The chances of getting a job via an employment website are slim, a report by Forrester Research has found. The report says only 4 per cent of job-seekers are actually getting jobs online, and that your odds of getting a job via internet job sites are one in 250.

John, a friend of mine, knows these statistics only too well. Aged 59, his job was "disestablished" six months ago. Despite registering online and applying for over 60 jobs, he hasn't even made it to the short list.

However, it's not all doom and gloom. Used proactively, the internet can be a useful tool when job-seeking.

Using internet employment websites just to respond to job postings is missing their true value. A savvy job-seeker will use them to identify trends, build relationships, tap into the grapevine and target companies and opportunities that may not be obvious to others.

New technology means employment and company websites can offer easier links with job-seekers. This has led to a new kind of job-hunting online - "inter-networking" - with a global virtual community.

Management expert Tom Peters says the internet is revolutionising the job market, and candidates will need a recognised name online. With increasing numbers of people after fewer jobs, employees will need to act like they are self-employed to stand out from the crowd.

Creating a recognised name online and mastering the art of self-promotion could mean building a personal website, creating a professional blog or using existing specialist sites that help individuals connect with, and market their talents to, employers and clients.

An example of such a site is, a blog community for women in business. On the site they share tips, support each other, promote their work and share news about important events to help members succeed.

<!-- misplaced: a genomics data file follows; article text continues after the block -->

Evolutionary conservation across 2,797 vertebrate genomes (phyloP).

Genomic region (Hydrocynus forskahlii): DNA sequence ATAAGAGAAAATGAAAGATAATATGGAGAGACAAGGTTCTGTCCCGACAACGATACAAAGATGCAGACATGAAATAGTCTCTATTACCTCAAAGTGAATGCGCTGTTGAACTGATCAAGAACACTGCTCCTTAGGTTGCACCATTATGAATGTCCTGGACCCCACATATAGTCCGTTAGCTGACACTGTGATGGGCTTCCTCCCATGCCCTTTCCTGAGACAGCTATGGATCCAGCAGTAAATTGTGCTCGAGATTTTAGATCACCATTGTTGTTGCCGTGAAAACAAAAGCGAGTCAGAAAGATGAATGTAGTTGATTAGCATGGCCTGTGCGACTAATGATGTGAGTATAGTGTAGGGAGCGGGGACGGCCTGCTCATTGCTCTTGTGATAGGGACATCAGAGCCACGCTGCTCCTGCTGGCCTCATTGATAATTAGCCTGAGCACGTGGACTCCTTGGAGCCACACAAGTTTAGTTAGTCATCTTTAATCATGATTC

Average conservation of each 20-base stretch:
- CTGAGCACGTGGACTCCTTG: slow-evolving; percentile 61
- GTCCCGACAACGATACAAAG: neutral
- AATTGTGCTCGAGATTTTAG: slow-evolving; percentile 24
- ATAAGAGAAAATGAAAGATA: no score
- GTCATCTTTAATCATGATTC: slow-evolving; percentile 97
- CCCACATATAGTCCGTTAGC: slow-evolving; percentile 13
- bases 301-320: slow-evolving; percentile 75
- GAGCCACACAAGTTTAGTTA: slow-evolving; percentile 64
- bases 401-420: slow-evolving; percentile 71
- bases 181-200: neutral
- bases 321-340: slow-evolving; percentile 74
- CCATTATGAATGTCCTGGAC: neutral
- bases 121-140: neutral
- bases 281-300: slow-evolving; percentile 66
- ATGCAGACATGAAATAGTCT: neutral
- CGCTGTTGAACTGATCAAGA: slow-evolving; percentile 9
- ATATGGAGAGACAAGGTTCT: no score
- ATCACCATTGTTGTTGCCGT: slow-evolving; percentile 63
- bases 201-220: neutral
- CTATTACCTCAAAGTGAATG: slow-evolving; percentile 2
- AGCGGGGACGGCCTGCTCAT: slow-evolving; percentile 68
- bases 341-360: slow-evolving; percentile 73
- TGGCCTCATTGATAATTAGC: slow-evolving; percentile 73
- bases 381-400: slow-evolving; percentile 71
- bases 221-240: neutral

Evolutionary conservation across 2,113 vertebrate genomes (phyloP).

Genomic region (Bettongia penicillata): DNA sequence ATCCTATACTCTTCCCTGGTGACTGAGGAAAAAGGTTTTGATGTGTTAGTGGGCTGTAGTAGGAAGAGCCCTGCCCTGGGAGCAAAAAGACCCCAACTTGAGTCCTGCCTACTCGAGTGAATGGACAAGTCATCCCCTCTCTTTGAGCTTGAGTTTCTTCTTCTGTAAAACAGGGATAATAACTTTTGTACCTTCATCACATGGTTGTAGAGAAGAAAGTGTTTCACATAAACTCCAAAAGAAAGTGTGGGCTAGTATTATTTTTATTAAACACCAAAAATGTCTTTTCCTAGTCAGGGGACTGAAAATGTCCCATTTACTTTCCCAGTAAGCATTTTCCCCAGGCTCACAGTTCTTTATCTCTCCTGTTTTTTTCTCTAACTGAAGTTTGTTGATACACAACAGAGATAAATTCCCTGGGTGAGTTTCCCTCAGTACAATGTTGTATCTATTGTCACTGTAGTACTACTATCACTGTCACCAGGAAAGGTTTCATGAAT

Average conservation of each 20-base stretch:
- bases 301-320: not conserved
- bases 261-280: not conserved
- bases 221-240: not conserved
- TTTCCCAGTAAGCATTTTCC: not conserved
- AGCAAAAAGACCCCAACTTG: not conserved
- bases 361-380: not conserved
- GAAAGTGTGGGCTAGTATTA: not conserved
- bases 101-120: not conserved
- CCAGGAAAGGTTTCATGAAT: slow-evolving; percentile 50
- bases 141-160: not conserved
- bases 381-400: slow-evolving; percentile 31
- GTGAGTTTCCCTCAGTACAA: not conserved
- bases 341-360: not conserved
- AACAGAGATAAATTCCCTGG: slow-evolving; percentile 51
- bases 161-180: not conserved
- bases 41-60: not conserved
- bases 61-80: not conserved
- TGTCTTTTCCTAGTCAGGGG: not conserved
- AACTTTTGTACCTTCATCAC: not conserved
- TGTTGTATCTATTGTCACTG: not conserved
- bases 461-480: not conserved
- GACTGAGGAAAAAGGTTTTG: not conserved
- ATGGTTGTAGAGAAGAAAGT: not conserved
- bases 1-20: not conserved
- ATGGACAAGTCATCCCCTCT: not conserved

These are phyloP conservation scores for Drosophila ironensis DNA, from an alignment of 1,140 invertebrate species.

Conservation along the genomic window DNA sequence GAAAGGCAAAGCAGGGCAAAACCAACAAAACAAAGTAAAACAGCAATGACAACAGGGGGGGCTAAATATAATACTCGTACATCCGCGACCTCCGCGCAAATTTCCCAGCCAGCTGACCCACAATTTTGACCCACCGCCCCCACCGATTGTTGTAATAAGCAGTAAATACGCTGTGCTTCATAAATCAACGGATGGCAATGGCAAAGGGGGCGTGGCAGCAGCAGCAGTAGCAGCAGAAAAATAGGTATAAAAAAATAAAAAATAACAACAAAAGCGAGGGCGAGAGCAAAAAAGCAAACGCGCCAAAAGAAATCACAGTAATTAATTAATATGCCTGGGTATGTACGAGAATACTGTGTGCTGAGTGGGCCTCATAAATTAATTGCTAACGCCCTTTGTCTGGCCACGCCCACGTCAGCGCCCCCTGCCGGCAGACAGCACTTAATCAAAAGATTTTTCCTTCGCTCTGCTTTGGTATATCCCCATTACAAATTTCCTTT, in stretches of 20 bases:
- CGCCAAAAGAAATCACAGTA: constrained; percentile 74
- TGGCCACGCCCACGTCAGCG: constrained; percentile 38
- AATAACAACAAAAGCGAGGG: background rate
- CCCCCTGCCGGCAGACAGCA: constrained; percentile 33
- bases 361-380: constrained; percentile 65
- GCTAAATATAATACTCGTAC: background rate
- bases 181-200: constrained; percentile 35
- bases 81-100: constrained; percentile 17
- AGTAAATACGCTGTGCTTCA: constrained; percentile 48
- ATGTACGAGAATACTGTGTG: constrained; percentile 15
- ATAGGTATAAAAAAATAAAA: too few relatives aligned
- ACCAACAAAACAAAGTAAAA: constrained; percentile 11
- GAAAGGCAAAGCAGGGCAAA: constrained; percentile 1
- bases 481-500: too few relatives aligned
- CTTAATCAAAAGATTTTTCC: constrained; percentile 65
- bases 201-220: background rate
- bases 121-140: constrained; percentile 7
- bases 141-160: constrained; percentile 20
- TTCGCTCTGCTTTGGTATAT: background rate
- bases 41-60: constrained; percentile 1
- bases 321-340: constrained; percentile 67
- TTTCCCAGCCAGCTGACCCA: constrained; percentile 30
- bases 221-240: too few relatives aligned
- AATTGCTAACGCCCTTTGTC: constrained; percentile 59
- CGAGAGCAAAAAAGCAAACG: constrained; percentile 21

Other websites like put professionals in select industries in contact with employers that seek them.

Freelance job boards, such as or, allow job-seekers to post a profile and even list pricing for specialised services that employers can bid on. This is an excellent way to offer prospective employers a "try-before-you-buy" option and position yourself as an expert.

Professional networking websites such as allow professionals from all walks of life to showcase knowledge and widen their networks. As a registered user, the website enables job-seekers, professionals and self-employed people to interface with anyone needing advice and information about a speciality. It is a great source of referrals and potential alliances, and employers and recruiters are increasingly tapping into such sites.

Steve Zawodny of 920 Recruitment says his agency and others use LinkedIn.

"The two main ways we use LinkedIn are searching candidates via our LinkedIn networks, plus if we have an urgent recruitment requirement we will often put up a few words regarding our requirement," he says.

"Very quickly that will get around peoples' networks, which has often resulted in a phone call from someone that has been referred to our requirement."

Social networking sites like YouTube and Facebook have exploded in popularity in just a few short years. Increasing numbers of companies are tapping into social networking sites and posting job vacancies there too. These are excellent forums to establish a global presence and showcase your talents.

If you're among the millions of people looking for work, there's one more social networking site you may have to join: Twitter.

Twitter is a website that allows you to send tweets, the equivalent of text messages or Facebook status updates. The catch: tweets are limited to 140 characters, so you have to keep them short and simple.

If the thought of signing on to yet another online network makes you
shudder, consider Robert Lewis' story. After he was made redundant from his marketing job, he was determined to find an in-house communications position.

He "tweeted" about his decision and included a link to his professional blog. Within days his tweet was retweeted. That is, an acquaintance forwarded it - to his current boss.